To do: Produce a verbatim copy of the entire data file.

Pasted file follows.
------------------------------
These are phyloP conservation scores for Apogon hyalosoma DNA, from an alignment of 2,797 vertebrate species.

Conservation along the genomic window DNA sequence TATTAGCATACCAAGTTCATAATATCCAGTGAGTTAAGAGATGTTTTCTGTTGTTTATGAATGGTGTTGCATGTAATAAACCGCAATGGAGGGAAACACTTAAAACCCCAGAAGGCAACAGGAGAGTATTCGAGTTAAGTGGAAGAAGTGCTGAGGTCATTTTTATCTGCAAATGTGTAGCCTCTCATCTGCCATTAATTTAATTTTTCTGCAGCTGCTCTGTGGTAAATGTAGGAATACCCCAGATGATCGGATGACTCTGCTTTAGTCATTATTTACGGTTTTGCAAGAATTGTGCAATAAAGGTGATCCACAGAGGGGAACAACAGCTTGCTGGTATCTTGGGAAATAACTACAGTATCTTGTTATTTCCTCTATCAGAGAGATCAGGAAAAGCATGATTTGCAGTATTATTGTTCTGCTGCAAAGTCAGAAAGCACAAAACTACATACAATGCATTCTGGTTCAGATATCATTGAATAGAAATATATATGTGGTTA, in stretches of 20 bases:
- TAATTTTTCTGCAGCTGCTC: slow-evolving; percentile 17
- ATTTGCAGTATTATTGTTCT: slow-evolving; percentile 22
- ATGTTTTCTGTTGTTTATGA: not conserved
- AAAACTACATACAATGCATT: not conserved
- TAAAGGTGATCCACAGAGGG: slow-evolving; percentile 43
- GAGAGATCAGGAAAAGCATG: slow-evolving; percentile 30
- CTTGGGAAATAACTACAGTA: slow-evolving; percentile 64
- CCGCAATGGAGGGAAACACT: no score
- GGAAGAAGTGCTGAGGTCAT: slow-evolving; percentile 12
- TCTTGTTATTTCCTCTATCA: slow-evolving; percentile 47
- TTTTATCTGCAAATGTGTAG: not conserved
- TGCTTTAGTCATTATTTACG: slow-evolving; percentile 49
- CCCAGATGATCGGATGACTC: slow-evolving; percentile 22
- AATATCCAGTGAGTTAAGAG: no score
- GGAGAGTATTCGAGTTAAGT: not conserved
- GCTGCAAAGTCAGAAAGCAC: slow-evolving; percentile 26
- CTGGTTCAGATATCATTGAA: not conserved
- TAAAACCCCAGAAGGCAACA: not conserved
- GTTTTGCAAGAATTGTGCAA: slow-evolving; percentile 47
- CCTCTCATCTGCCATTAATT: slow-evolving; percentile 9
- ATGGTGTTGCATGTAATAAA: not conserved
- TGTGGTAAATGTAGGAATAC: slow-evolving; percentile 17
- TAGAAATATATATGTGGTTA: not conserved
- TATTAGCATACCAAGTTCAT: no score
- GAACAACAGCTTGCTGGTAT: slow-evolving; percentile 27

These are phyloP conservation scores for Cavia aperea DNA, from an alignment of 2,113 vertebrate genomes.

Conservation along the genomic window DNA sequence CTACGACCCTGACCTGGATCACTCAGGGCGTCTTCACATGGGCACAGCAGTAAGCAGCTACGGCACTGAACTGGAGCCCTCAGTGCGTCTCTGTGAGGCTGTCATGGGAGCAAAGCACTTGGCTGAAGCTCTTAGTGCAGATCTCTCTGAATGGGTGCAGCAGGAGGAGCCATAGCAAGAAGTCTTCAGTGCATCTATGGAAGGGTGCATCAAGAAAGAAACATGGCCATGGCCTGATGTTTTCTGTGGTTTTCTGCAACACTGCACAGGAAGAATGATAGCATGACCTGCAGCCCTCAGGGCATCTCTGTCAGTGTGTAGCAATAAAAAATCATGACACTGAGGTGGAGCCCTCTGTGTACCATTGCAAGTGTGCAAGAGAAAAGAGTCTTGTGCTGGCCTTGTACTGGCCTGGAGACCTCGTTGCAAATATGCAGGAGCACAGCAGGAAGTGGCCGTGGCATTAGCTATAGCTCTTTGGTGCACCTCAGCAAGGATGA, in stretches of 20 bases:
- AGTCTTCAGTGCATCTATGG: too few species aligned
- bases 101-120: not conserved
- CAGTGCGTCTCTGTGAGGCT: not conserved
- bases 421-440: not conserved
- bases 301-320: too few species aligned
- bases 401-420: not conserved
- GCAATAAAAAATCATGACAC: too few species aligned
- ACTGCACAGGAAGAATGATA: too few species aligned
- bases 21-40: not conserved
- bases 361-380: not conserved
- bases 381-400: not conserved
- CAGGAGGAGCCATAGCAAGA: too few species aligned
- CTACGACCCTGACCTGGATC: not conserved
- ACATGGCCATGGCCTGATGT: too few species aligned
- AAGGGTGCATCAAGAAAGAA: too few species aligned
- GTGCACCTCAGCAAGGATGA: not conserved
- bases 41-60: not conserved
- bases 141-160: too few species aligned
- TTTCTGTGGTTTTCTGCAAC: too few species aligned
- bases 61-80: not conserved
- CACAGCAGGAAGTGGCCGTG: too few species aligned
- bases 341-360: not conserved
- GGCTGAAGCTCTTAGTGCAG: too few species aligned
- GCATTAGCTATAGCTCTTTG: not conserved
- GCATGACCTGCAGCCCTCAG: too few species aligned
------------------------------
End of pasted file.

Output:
These are phyloP conservation scores for Apogon hyalosoma DNA, from an alignment of 2,797 vertebrate species.

Conservation along the genomic window DNA sequence TATTAGCATACCAAGTTCATAATATCCAGTGAGTTAAGAGATGTTTTCTGTTGTTTATGAATGGTGTTGCATGTAATAAACCGCAATGGAGGGAAACACTTAAAACCCCAGAAGGCAACAGGAGAGTATTCGAGTTAAGTGGAAGAAGTGCTGAGGTCATTTTTATCTGCAAATGTGTAGCCTCTCATCTGCCATTAATTTAATTTTTCTGCAGCTGCTCTGTGGTAAATGTAGGAATACCCCAGATGATCGGATGACTCTGCTTTAGTCATTATTTACGGTTTTGCAAGAATTGTGCAATAAAGGTGATCCACAGAGGGGAACAACAGCTTGCTGGTATCTTGGGAAATAACTACAGTATCTTGTTATTTCCTCTATCAGAGAGATCAGGAAAAGCATGATTTGCAGTATTATTGTTCTGCTGCAAAGTCAGAAAGCACAAAACTACATACAATGCATTCTGGTTCAGATATCATTGAATAGAAATATATATGTGGTTA, in stretches of 20 bases:
- TAATTTTTCTGCAGCTGCTC: slow-evolving; percentile 17
- ATTTGCAGTATTATTGTTCT: slow-evolving; percentile 22
- ATGTTTTCTGTTGTTTATGA: not conserved
- AAAACTACATACAATGCATT: not conserved
- TAAAGGTGATCCACAGAGGG: slow-evolving; percentile 43
- GAGAGATCAGGAAAAGCATG: slow-evolving; percentile 30
- CTTGGGAAATAACTACAGTA: slow-evolving; percentile 64
- CCGCAATGGAGGGAAACACT: no score
- GGAAGAAGTGCTGAGGTCAT: slow-evolving; percentile 12
- TCTTGTTATTTCCTCTATCA: slow-evolving; percentile 47
- TTTTATCTGCAAATGTGTAG: not conserved
- TGCTTTAGTCATTATTTACG: slow-evolving; percentile 49
- CCCAGATGATCGGATGACTC: slow-evolving; percentile 22
- AATATCCAGTGAGTTAAGAG: no score
- GGAGAGTATTCGAGTTAAGT: not conserved
- GCTGCAAAGTCAGAAAGCAC: slow-evolving; percentile 26
- CTGGTTCAGATATCATTGAA: not conserved
- TAAAACCCCAGAAGGCAACA: not conserved
- GTTTTGCAAGAATTGTGCAA: slow-evolving; percentile 47
- CCTCTCATCTGCCATTAATT: slow-evolving; percentile 9
- ATGGTGTTGCATGTAATAAA: not conserved
- TGTGGTAAATGTAGGAATAC: slow-evolving; percentile 17
- TAGAAATATATATGTGGTTA: not conserved
- TATTAGCATACCAAGTTCAT: no score
- GAACAACAGCTTGCTGGTAT: slow-evolving; percentile 27

These are phyloP conservation scores for Cavia aperea DNA, from an alignment of 2,113 vertebrate genomes.

Conservation along the genomic window DNA sequence CTACGACCCTGACCTGGATCACTCAGGGCGTCTTCACATGGGCACAGCAGTAAGCAGCTACGGCACTGAACTGGAGCCCTCAGTGCGTCTCTGTGAGGCTGTCATGGGAGCAAAGCACTTGGCTGAAGCTCTTAGTGCAGATCTCTCTGAATGGGTGCAGCAGGAGGAGCCATAGCAAGAAGTCTTCAGTGCATCTATGGAAGGGTGCATCAAGAAAGAAACATGGCCATGGCCTGATGTTTTCTGTGGTTTTCTGCAACACTGCACAGGAAGAATGATAGCATGACCTGCAGCCCTCAGGGCATCTCTGTCAGTGTGTAGCAATAAAAAATCATGACACTGAGGTGGAGCCCTCTGTGTACCATTGCAAGTGTGCAAGAGAAAAGAGTCTTGTGCTGGCCTTGTACTGGCCTGGAGACCTCGTTGCAAATATGCAGGAGCACAGCAGGAAGTGGCCGTGGCATTAGCTATAGCTCTTTGGTGCACCTCAGCAAGGATGA, in stretches of 20 bases:
- AGTCTTCAGTGCATCTATGG: too few species aligned
- bases 101-120: not conserved
- CAGTGCGTCTCTGTGAGGCT: not conserved
- bases 421-440: not conserved
- bases 301-320: too few species aligned
- bases 401-420: not conserved
- GCAATAAAAAATCATGACAC: too few species aligned
- ACTGCACAGGAAGAATGATA: too few species aligned
- bases 21-40: not conserved
- bases 361-380: not conserved
- bases 381-400: not conserved
- CAGGAGGAGCCATAGCAAGA: too few species aligned
- CTACGACCCTGACCTGGATC: not conserved
- ACATGGCCATGGCCTGATGT: too few species aligned
- AAGGGTGCATCAAGAAAGAA: too few species aligned
- GTGCACCTCAGCAAGGATGA: not conserved
- bases 41-60: not conserved
- bases 141-160: too few species aligned
- TTTCTGTGGTTTTCTGCAAC: too few species aligned
- bases 61-80: not conserved
- CACAGCAGGAAGTGGCCGTG: too few species aligned
- bases 341-360: not conserved
- GGCTGAAGCTCTTAGTGCAG: too few species aligned
- GCATTAGCTATAGCTCTTTG: not conserved
- GCATGACCTGCAGCCCTCAG: too few species aligned